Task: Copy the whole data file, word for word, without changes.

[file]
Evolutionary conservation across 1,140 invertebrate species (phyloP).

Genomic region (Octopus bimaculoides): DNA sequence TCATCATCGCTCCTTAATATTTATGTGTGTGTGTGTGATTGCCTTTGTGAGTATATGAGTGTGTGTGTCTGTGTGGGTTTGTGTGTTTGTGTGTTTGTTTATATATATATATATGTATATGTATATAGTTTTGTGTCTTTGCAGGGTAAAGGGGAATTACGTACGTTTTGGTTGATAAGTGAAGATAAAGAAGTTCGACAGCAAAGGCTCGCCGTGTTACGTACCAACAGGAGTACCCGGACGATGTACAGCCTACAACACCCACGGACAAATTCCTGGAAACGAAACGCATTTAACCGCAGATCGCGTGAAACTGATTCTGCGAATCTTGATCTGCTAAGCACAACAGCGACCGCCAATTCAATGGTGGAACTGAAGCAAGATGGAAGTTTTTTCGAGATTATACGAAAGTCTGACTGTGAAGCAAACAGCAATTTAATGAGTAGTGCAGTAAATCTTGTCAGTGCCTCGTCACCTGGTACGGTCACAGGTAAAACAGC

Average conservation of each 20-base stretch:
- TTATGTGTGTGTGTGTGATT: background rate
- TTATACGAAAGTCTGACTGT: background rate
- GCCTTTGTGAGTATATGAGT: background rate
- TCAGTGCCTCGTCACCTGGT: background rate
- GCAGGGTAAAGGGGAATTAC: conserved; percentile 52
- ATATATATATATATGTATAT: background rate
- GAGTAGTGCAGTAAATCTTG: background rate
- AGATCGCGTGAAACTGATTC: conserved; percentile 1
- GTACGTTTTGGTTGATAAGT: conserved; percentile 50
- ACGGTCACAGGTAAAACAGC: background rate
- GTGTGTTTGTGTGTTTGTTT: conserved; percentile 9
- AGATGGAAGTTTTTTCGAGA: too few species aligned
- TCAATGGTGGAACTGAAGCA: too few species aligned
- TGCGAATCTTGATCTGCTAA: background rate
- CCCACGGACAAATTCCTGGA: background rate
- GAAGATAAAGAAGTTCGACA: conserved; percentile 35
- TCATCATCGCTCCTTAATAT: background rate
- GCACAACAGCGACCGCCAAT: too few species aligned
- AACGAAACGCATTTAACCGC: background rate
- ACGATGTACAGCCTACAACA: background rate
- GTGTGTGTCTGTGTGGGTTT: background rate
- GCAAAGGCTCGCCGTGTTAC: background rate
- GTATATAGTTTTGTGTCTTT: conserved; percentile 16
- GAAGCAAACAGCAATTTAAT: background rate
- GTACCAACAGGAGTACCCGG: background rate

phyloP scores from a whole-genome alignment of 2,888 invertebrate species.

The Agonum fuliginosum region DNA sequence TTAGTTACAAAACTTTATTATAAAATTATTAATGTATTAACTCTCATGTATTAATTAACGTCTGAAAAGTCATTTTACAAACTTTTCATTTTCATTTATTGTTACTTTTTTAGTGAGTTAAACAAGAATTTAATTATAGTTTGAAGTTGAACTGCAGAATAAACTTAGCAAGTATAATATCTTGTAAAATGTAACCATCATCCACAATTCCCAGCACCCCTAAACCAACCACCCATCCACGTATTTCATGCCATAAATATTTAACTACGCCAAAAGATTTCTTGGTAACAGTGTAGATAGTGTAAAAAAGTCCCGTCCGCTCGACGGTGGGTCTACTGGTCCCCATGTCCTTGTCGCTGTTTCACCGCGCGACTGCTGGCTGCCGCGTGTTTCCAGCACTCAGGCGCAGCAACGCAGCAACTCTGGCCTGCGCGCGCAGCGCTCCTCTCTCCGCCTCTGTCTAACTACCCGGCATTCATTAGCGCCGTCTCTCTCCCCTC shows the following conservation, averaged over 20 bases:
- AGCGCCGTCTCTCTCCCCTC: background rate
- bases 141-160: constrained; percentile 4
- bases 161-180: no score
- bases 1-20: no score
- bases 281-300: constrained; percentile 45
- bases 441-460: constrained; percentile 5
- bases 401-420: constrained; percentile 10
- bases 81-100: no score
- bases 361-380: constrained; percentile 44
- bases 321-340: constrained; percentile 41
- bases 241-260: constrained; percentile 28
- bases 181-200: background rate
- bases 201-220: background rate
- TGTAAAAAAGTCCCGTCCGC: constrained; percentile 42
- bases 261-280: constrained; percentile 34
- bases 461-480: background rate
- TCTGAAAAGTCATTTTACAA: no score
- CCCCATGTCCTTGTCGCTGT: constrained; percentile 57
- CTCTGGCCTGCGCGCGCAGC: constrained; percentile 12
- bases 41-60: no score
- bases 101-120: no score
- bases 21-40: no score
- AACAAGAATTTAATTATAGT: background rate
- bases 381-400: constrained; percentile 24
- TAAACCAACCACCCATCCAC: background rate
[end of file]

Evolutionary conservation across 1,140 invertebrate species (phyloP).

Genomic region (Octopus bimaculoides): DNA sequence TCATCATCGCTCCTTAATATTTATGTGTGTGTGTGTGATTGCCTTTGTGAGTATATGAGTGTGTGTGTCTGTGTGGGTTTGTGTGTTTGTGTGTTTGTTTATATATATATATATGTATATGTATATAGTTTTGTGTCTTTGCAGGGTAAAGGGGAATTACGTACGTTTTGGTTGATAAGTGAAGATAAAGAAGTTCGACAGCAAAGGCTCGCCGTGTTACGTACCAACAGGAGTACCCGGACGATGTACAGCCTACAACACCCACGGACAAATTCCTGGAAACGAAACGCATTTAACCGCAGATCGCGTGAAACTGATTCTGCGAATCTTGATCTGCTAAGCACAACAGCGACCGCCAATTCAATGGTGGAACTGAAGCAAGATGGAAGTTTTTTCGAGATTATACGAAAGTCTGACTGTGAAGCAAACAGCAATTTAATGAGTAGTGCAGTAAATCTTGTCAGTGCCTCGTCACCTGGTACGGTCACAGGTAAAACAGC

Average conservation of each 20-base stretch:
- TTATGTGTGTGTGTGTGATT: background rate
- TTATACGAAAGTCTGACTGT: background rate
- GCCTTTGTGAGTATATGAGT: background rate
- TCAGTGCCTCGTCACCTGGT: background rate
- GCAGGGTAAAGGGGAATTAC: conserved; percentile 52
- ATATATATATATATGTATAT: background rate
- GAGTAGTGCAGTAAATCTTG: background rate
- AGATCGCGTGAAACTGATTC: conserved; percentile 1
- GTACGTTTTGGTTGATAAGT: conserved; percentile 50
- ACGGTCACAGGTAAAACAGC: background rate
- GTGTGTTTGTGTGTTTGTTT: conserved; percentile 9
- AGATGGAAGTTTTTTCGAGA: too few species aligned
- TCAATGGTGGAACTGAAGCA: too few species aligned
- TGCGAATCTTGATCTGCTAA: background rate
- CCCACGGACAAATTCCTGGA: background rate
- GAAGATAAAGAAGTTCGACA: conserved; percentile 35
- TCATCATCGCTCCTTAATAT: background rate
- GCACAACAGCGACCGCCAAT: too few species aligned
- AACGAAACGCATTTAACCGC: background rate
- ACGATGTACAGCCTACAACA: background rate
- GTGTGTGTCTGTGTGGGTTT: background rate
- GCAAAGGCTCGCCGTGTTAC: background rate
- GTATATAGTTTTGTGTCTTT: conserved; percentile 16
- GAAGCAAACAGCAATTTAAT: background rate
- GTACCAACAGGAGTACCCGG: background rate

phyloP scores from a whole-genome alignment of 2,888 invertebrate species.

The Agonum fuliginosum region DNA sequence TTAGTTACAAAACTTTATTATAAAATTATTAATGTATTAACTCTCATGTATTAATTAACGTCTGAAAAGTCATTTTACAAACTTTTCATTTTCATTTATTGTTACTTTTTTAGTGAGTTAAACAAGAATTTAATTATAGTTTGAAGTTGAACTGCAGAATAAACTTAGCAAGTATAATATCTTGTAAAATGTAACCATCATCCACAATTCCCAGCACCCCTAAACCAACCACCCATCCACGTATTTCATGCCATAAATATTTAACTACGCCAAAAGATTTCTTGGTAACAGTGTAGATAGTGTAAAAAAGTCCCGTCCGCTCGACGGTGGGTCTACTGGTCCCCATGTCCTTGTCGCTGTTTCACCGCGCGACTGCTGGCTGCCGCGTGTTTCCAGCACTCAGGCGCAGCAACGCAGCAACTCTGGCCTGCGCGCGCAGCGCTCCTCTCTCCGCCTCTGTCTAACTACCCGGCATTCATTAGCGCCGTCTCTCTCCCCTC shows the following conservation, averaged over 20 bases:
- AGCGCCGTCTCTCTCCCCTC: background rate
- bases 141-160: constrained; percentile 4
- bases 161-180: no score
- bases 1-20: no score
- bases 281-300: constrained; percentile 45
- bases 441-460: constrained; percentile 5
- bases 401-420: constrained; percentile 10
- bases 81-100: no score
- bases 361-380: constrained; percentile 44
- bases 321-340: constrained; percentile 41
- bases 241-260: constrained; percentile 28
- bases 181-200: background rate
- bases 201-220: background rate
- TGTAAAAAAGTCCCGTCCGC: constrained; percentile 42
- bases 261-280: constrained; percentile 34
- bases 461-480: background rate
- TCTGAAAAGTCATTTTACAA: no score
- CCCCATGTCCTTGTCGCTGT: constrained; percentile 57
- CTCTGGCCTGCGCGCGCAGC: constrained; percentile 12
- bases 41-60: no score
- bases 101-120: no score
- bases 21-40: no score
- AACAAGAATTTAATTATAGT: background rate
- bases 381-400: constrained; percentile 24
- TAAACCAACCACCCATCCAC: background rate